According to the harvest forecast by La Semana Vitivinícola (Sevi), Spain appears to be on the brink of its smallest wine harvest in history. Even with the most optimistic calculation at 35.27m hectoliters, the projected harvest is still considerably below that of the previous year. The most pessimistic estimate stands at 33.22m hectoliters, making the reduction even more pronounced. On average, Spain is anticipated to harvest approximately 34.25m hectoliters in 2023, marking a historical low at 16.6% less than the previous year.
While many Spanish regions are grappling with losses, hot areas like Catalonia are being hit the hardest, expecting around a 28% reduction compared to 2022. In sheer numbers, Castile-La Mancha is set to experience the most significant loss. The harvest figures here are projected to drop from 22.83m hectoliters by 21.6% down to 17.89m hectoliters. Even regions like Asturias, which might see a substantial percentage increase of 22.5%, and the Canary Islands with 22.4%, cannot counteract these losses. After all, these regions represent only a few thousand hectoliters in the grand scheme.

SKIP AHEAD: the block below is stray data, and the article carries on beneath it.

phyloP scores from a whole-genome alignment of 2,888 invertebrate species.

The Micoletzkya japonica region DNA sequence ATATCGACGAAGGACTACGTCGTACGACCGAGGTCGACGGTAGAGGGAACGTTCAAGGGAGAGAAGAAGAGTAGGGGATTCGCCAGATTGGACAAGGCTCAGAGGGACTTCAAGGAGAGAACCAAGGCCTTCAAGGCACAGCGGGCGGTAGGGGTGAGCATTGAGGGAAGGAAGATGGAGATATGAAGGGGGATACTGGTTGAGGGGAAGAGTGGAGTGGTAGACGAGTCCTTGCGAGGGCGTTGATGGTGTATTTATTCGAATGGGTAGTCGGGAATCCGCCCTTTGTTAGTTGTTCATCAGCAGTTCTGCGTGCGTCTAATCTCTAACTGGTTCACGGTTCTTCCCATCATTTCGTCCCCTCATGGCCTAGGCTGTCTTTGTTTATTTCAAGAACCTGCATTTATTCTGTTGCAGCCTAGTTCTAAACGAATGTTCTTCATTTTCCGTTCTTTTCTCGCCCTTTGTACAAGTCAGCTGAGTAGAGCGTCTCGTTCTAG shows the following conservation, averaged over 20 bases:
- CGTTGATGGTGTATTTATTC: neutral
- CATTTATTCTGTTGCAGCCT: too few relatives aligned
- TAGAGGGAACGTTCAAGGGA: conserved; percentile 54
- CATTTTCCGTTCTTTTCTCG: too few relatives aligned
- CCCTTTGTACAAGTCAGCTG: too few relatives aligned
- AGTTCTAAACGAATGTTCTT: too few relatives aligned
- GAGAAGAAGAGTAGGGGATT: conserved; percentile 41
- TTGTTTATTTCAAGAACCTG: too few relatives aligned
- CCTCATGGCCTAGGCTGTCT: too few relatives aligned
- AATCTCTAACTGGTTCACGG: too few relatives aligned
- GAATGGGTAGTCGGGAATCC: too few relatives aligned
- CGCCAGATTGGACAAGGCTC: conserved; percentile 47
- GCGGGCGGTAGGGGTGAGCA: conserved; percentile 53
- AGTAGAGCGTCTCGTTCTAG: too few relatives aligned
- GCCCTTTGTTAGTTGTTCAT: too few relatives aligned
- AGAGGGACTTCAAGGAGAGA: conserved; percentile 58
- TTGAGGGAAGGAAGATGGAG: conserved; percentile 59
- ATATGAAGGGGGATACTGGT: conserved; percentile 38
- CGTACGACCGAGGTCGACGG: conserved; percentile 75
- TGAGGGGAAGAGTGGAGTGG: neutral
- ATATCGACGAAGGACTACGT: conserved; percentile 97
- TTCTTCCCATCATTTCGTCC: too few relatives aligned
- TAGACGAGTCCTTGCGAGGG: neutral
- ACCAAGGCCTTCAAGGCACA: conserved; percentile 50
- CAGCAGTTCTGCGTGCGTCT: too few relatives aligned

Growing conditions play a critical role
Overall, regions influenced by the cooling effects of the Atlantic or the Cantabrian Mountains are the ones registering growth this season. This positive trend extends to renowned cultivation areas like Galicia (increasing by +15.7% to 955,288 hl) and Rioja (rising by +7.5% to 2.29m hl). In Castile and Leon, another significant region, the harvest figures are nearly in line with the prior year at 2.41m hectoliters, showing only a slight decrease of 0.8%. MS